What voters had to say:

“Donald Bayne was a fierce advocate and tactically brilliant lawyer on Duffy. There is no one else like him.”

Lorne Waldman Waldman & Associates Toronto

A previous Top 25 honouree multiple times, Waldman’s influence is once again highlighted by the high-profile cases he’s worked on and brought to public attention. He was co-counsel in Ishaq v. Canada at the Federal Court and Federal Court of Appeal. The right of women to wear niqabs during their citizenship ceremonies became a major election issue throughout Canada. He was also co-counsel for JP and GJ at the Supreme Court of Canada in the November 2015 decision B010 v. Canada (Citizenship and Immigration) and was involved in litigation challenging changes to the Citizenship Act that allowed for the revocation of Canadian citizenship of individuals who had been convicted of certain crimes (treason, espionage, and terrorism).

What voters had to say:

“Lorne Waldman is always willing to take on controversial cases with the aim of ensuring all Canadians are treated equally and fairly.”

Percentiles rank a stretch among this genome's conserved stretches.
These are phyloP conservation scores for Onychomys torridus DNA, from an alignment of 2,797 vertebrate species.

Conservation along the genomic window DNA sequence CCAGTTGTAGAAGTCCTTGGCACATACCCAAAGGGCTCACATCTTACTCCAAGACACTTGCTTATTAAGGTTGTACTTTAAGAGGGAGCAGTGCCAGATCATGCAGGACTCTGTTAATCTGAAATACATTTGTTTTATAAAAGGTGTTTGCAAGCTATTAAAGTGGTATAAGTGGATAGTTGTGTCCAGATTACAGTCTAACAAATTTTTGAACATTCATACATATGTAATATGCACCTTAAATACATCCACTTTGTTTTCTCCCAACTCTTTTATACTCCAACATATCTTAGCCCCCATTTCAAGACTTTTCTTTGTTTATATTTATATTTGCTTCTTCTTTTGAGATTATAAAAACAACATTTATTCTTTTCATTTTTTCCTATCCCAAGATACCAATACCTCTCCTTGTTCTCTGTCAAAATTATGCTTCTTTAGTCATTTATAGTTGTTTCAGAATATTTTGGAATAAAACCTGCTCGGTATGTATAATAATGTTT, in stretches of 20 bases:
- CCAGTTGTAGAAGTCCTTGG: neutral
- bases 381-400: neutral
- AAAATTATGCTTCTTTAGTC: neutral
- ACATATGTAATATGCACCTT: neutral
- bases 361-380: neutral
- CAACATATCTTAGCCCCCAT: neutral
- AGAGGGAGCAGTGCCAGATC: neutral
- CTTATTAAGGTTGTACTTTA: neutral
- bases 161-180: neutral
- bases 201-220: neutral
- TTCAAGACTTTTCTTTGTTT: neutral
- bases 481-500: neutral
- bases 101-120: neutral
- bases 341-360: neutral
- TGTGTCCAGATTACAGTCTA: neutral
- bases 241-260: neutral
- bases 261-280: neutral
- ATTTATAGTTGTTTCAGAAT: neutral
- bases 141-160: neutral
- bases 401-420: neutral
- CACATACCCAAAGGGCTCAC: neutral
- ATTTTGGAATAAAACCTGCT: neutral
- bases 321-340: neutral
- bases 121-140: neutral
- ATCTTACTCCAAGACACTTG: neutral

Sarah Clarke Principal, Clarke Child & Family Law Toronto

Clarke was co-counsel for First Nations Child and Family Caring Society in Caring Society v. Canada, a case that led to the Canadian Human Rights Tribunal finding that the federal government’s underfunding of First Nations child welfare programs discriminates against Canada’s aboriginal people. Described as “groundbreaking” from both legal and social perspectives, the case left the door wide open for similar applications around services such as education, health care, and policing. She has worked extensively with and for First Nations on child welfare and adoption proceedings. She has argued civil and family law matters before all levels of court in Ontario, the Federal Court of Appeal, and the Supreme Court of Canada.

What voters had to say:

“Outstanding in every way, compassionate, and a great leader offering inspiration and encouragement to others in her field to follow her path. There’s no challenge too big for her to handle.”